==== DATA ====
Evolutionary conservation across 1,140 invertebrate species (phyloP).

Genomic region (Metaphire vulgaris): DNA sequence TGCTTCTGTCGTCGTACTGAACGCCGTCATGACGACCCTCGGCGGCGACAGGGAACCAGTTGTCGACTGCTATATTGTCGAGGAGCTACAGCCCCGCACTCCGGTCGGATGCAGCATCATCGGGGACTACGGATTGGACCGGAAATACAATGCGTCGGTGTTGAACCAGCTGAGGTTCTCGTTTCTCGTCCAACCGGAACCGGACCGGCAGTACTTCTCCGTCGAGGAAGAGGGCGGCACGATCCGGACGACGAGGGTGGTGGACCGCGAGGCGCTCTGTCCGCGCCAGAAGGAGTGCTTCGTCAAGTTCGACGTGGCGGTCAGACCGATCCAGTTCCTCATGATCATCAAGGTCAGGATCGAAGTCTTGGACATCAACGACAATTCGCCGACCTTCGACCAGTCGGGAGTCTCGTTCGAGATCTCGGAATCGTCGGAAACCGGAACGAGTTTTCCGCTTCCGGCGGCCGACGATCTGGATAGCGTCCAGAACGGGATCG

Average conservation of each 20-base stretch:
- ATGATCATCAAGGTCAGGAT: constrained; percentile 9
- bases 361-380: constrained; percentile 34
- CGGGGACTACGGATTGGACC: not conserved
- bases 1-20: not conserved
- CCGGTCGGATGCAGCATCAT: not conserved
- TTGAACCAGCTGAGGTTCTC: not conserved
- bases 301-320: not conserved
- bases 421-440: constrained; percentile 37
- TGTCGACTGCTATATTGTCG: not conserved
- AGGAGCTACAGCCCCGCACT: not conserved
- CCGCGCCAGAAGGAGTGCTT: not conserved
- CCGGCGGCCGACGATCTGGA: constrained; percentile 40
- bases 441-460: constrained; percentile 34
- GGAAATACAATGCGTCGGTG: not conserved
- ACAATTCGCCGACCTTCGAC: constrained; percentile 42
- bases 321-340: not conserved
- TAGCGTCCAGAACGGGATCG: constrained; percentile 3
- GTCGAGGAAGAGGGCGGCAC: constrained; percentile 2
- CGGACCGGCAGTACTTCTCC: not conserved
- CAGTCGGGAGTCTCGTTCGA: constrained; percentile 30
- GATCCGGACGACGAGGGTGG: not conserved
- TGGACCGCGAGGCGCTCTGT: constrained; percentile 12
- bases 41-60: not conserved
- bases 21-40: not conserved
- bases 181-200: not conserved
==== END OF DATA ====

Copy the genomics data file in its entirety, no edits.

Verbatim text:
Evolutionary conservation across 1,140 invertebrate species (phyloP).

Genomic region (Metaphire vulgaris): DNA sequence TGCTTCTGTCGTCGTACTGAACGCCGTCATGACGACCCTCGGCGGCGACAGGGAACCAGTTGTCGACTGCTATATTGTCGAGGAGCTACAGCCCCGCACTCCGGTCGGATGCAGCATCATCGGGGACTACGGATTGGACCGGAAATACAATGCGTCGGTGTTGAACCAGCTGAGGTTCTCGTTTCTCGTCCAACCGGAACCGGACCGGCAGTACTTCTCCGTCGAGGAAGAGGGCGGCACGATCCGGACGACGAGGGTGGTGGACCGCGAGGCGCTCTGTCCGCGCCAGAAGGAGTGCTTCGTCAAGTTCGACGTGGCGGTCAGACCGATCCAGTTCCTCATGATCATCAAGGTCAGGATCGAAGTCTTGGACATCAACGACAATTCGCCGACCTTCGACCAGTCGGGAGTCTCGTTCGAGATCTCGGAATCGTCGGAAACCGGAACGAGTTTTCCGCTTCCGGCGGCCGACGATCTGGATAGCGTCCAGAACGGGATCG

Average conservation of each 20-base stretch:
- ATGATCATCAAGGTCAGGAT: constrained; percentile 9
- bases 361-380: constrained; percentile 34
- CGGGGACTACGGATTGGACC: not conserved
- bases 1-20: not conserved
- CCGGTCGGATGCAGCATCAT: not conserved
- TTGAACCAGCTGAGGTTCTC: not conserved
- bases 301-320: not conserved
- bases 421-440: constrained; percentile 37
- TGTCGACTGCTATATTGTCG: not conserved
- AGGAGCTACAGCCCCGCACT: not conserved
- CCGCGCCAGAAGGAGTGCTT: not conserved
- CCGGCGGCCGACGATCTGGA: constrained; percentile 40
- bases 441-460: constrained; percentile 34
- GGAAATACAATGCGTCGGTG: not conserved
- ACAATTCGCCGACCTTCGAC: constrained; percentile 42
- bases 321-340: not conserved
- TAGCGTCCAGAACGGGATCG: constrained; percentile 3
- GTCGAGGAAGAGGGCGGCAC: constrained; percentile 2
- CGGACCGGCAGTACTTCTCC: not conserved
- CAGTCGGGAGTCTCGTTCGA: constrained; percentile 30
- GATCCGGACGACGAGGGTGG: not conserved
- TGGACCGCGAGGCGCTCTGT: constrained; percentile 12
- bases 41-60: not conserved
- bases 21-40: not conserved
- bases 181-200: not conserved